13 photos

Ok folks, I'll keep it as is i.e. no brake - every little helps to slow down the approach speed!

Many thanks for the input, Marty

Peter Jenkins14/03/2018 18:58:37
988 forum posts
32 photos
Posted by Martin Fraser on 14/03/2018 18:37:08:

Ok folks, I'll keep it as is i.e. no brake - every little helps to slow down the approach speed!

Many thanks for the input, Marty

Hi Marty, at the risk of stating the obvious, the elevator controls your speed on approach. So, if you want to slow down, and you don't have obstructions on approach, then a flatter approach using power to maintain the required rate of descent, is the best way of proceeding.

Re braking in aerobatics when flying with electric motors, ESCs like the Jeti Spin 99, allow you to vary the amount and ramp up of prop braking so that you can adjust how much drag the braked prop provides and how quickly it ramps up. Remember, these are 21-22 inch props, so that's quite a lot of drag. This type of brake does not stop the prop dead as then there is virtually no braking. 3 blade props also increase drag over a 2 blade prop.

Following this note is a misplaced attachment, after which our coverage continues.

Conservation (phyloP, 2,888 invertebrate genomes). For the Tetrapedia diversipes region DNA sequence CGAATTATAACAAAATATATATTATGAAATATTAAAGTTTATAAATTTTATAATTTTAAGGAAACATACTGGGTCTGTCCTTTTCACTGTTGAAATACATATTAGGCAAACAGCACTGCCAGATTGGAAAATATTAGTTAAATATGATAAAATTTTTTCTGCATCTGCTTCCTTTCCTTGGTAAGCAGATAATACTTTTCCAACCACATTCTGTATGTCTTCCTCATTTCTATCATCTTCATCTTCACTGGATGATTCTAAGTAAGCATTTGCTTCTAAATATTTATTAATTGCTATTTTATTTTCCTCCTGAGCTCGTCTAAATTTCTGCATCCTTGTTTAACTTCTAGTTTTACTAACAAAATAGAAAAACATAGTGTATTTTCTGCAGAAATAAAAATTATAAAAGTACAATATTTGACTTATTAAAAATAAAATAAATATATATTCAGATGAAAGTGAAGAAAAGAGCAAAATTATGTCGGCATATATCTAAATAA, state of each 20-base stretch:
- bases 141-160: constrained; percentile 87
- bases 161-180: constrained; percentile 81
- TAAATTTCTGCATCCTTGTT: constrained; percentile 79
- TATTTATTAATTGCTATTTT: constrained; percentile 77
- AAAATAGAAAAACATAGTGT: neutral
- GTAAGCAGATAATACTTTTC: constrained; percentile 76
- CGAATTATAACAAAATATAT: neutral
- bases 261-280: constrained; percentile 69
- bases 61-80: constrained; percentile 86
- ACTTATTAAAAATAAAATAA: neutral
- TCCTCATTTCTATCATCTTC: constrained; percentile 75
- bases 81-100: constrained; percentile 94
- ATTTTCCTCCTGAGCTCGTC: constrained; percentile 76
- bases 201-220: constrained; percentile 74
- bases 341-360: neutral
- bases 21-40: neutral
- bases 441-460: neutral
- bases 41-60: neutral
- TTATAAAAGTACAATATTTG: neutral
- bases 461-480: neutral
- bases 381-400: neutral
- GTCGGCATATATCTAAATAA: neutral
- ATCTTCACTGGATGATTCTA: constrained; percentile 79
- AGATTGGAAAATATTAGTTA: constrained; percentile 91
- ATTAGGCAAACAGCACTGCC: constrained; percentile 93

Martin Fraser15/03/2018 09:10:44
18 forum posts
13 photos

Hi Peter, The strip at one of my clubs is quite short and is surrounded on all sides by tall hedges and trees, some of them pretty mature with an unnatural appetite for flying machines laugh. Landing on a calm day can be a challenge!

Cheers, Marty

Charles Smitheman15/03/2018 09:59:46
198 forum posts
17 photos

Hi Marty,

I have a Graupner Dandy (ancient simple glider with no airbrakes) with an electric motor and folder prop for launch. Often if it is too high on landing approach I OPEN the throttle slightly, this gets the prop spinning again, and the model can be seen to slow down and drop noticeably. It is then just a matter of shutting the throttle before touchdown to avoid prop damage. So yes, prop windmilling for steeper slower glide.